Sampling location

The P. tecorius (fruit) collected from Batu Rakit, Kuala Terengganu, Malaysia (TER0618002). The sample deposited at the Institute of Marine Biotechnology, Universiti Malaysia Terengganu.

Extraction and solvent fractionation of Pandanus tectorius fruits

The P. tectorius (fruit) extraction done by using cold maceration method using methanol to yield methanol extract first (PMK). Then, the PMK was used to produce the PHK (Haxane) and PEK (Ethyl acetate) extract by solvent-solvent partitioning method.

In vitro study

Cytotoxicity study

Cytotoxicity performed by 3-(4,5-dimethylthiazol-2-yl) 2,5-diphenyl tetrazolium bromide (MTT) assay.[17],[18] The HepG2 cells seeded at a concentration of 2 × 104 cells/well on 96-well plates. After the treatment, 20 μL fresh MTT solution was added, and the plate incubated at 37°C, 5% CO2. The plate read by ELISA reader at a wavelength of 570 nm.

The effect of extracts on the transcriptional activity of scavenger receptor-B1

Extraction of the reporter plasmid DNA and Lipofectin™ transfection and luciferase activity

Two recombinant plasmids pGL-3 SR-B1 and Mammalian co-reporter vector of Renilla luciferase purified by using plasmid midi kit, Qiagen 100 protocol, cat no 12145 (Valencia, CA, USA). Transient transfection carried out using Lipofectin™ (Invitrogen), and luciferase activity were measured using the Dual-Luciferase™ (Promega).[19]

Inhibitory effect of Pandanus tectorius fruit on 3-hydroxy-3-methylglutaryl coenzyme A reductase reductase enzyme

The inhibition study of HMGCR enzyme performed according to the method provided (Sigma Aldrich, CS1090, St. Louis, USA).

In vivo study

Ethics statement

The Research Ethics approved the experimental design protocol and guidelines in this study.

The Research Ethics includes experimental design, protocol and guidelines in this study approved by Committee (JKEP), Universiti Malaysia Terengganu, with the reference number UMT/JKEPHT/2018/18. 31.

Animal and treatments

A forty male of Sprague dawley rats, healthy with regular activity. The 6–8 weeks old with approximately body weight 160–200 g. All of the Rats divided into four groups (Group A, B, C, and D) randomly, where there are ten rats in each group. Group A: As a negative control (feed by standard food only); Group B: As a positive control (feed by high cholesterol diet food); Whereas Group C and D are treatment groups that were feed by high cholesterol diet food and actives fraction of P. tectorius fruit PEK/PMK (500 g/kg BW), respectively. After the treatment periods, the rats conducted for recovery periods for more than 2 weeks. The blood sample of rats withdrawn to analysis their HDL, total cholesterol, serum glutamic oxaloacetic transaminase (SGOT), and serum glutamine-pyruvate transaminase (SGPT) levels. Cholesterol diet food in this current study made by 2% of cholesterol, 0.1% of propylthiouracil (PTU), 10% of cooking oil, and then mixed with the standard food until 100%.[19]

Measuring total cholesterol level and enzymes activity

The total cholesterol levels analyzed by cholesterol oxidase phenol 4-aminoantipyrine peroxidase (CHOD-PAP) Method. The HDL levels were analyzed using manufacturer precipitant method of HDL cholesterol (Randox, Crumlin Co., Antrim, UK). The enzyme activity measured by using SGPT and SGOT reagents (1000 μL). The activities read by spectrophotometer at 365 nm wavelength.

Statistical analysis

The experiment conducted in triplicates (mean ± standard deviation). The analysis of variance was applied, followed by the Tukey test using SPSS version 16.0 software (SPSS Inc., Chicago, IL, USA). The significant results considered as P ≤ 0.05 among groups.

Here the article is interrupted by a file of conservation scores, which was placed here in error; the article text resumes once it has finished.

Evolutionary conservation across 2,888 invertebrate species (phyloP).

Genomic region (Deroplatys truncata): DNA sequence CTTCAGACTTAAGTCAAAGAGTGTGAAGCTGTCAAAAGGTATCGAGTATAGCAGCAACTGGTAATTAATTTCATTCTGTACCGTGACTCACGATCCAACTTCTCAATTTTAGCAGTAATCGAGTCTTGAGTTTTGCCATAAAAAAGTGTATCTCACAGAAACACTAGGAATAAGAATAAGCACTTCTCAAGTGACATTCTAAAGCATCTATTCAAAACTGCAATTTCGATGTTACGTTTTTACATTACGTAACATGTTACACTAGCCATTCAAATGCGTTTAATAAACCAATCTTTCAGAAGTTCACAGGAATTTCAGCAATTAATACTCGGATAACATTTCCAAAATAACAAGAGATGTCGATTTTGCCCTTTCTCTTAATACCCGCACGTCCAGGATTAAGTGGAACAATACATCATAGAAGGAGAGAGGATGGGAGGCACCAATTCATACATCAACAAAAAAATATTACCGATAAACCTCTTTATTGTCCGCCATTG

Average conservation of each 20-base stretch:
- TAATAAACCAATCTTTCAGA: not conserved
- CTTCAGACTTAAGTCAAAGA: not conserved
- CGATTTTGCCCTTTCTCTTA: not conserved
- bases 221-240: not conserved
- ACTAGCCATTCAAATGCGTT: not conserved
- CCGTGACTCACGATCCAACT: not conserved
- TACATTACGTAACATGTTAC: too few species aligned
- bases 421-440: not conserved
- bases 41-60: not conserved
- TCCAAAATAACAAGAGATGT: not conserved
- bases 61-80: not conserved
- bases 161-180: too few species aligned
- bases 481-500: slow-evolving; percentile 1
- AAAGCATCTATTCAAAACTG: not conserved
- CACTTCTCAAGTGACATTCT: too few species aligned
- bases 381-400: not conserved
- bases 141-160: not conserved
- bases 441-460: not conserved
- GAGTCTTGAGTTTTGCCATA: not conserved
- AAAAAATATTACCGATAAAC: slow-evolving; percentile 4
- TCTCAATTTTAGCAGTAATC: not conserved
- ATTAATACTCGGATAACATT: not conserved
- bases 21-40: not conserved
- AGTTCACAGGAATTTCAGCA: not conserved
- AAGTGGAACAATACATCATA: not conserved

Results and Discussion Top


Cytotoxicity study and scavenger receptor-B1 gene expression assay

The cytotoxicity analysis shows that PHK, PEK, [Figure 1] and PMK of P. tectorius fruits extract noncytotoxic (half maximal inhibitory concentration [IC50] <30 μg/mL). As a criterion, the IC50 value below 30 μg/mL considers as cytotoxic.[17] Moreover, the role of P. tectorius fruit in the regulation of the regulator of receptor protein SR-B1 also determine. The PEK and PMK exhibited a maximum increase at the concentration of 6.25 μg/mL; however, PHK produced the dose-dependent increase in SR-B1 gene expression, where the maximum exhibition noticed at 50 μg/mL [Figure 2]. Furthermore, PEK produced a higher level of expression (56.56%) comparable to PMK (45.70%). According to Zanoni et al.[20], SR-B1 as an HDL receptor can protect against atherosclerosis and CDV diseases. SR-B1 plays a significant part in cholesterol homeostasis, lipoprotein metabolism, and particularly atherosclerosis.[21],[22] SR-B1 is a factor responsible for regulating cholesterol via reverse cholesterol transport.[20],[23]
Figure 1: Cytotoxicity property PHK, PEK and PMK of Pandanus tectorius fruit against HepG2 cell lines. PHK (Pandanus Hexane Extract), PEK (Pandanus Ethyl acetate Extract) and PMK (Pandanus Mathanol Extract)

Click here to view
Figure 2: The activity value of scavenger receptor-B1 promoter that given PHK, PEK, PMK and positive control (rosiglitazone)

Click here to view


A reductase 3-hydroxy-3-methylglutaryl coenzyme inhibition activity

To further investigate the cholesterol regulatory effects of P. tectorius fruit, HMGCR activity assay performed. [Figure 3]a, [Figure 3]b, [Figure 3]c shows that extracts (PHK, PEK, and PMK) inhibited the HMGCR enzyme activity at 400, 200, and 100 mg/mL. PEK achieved the highest activity (0.21 units/mgP or 65.63% activity) comparable to the Pravastatin (+ve control), followed by PHK and PMK. The activity of P. tectorius extracts (PHK, PEK, and PMK) correlated to our previous study, which showed the presence of the phenolic and flavonoids constituents in extracts.[17]
Figure 3: (a-c) The effect of PHK on 3-hydroxy-3-methylglutaryl coenzyme A reductase reductase activity at concentration of 400, 200, and 100 μg/mL compare to the inhibitor (Pravastatin)

Click here to view


In vivo study

Bodyweight and cholesterol levels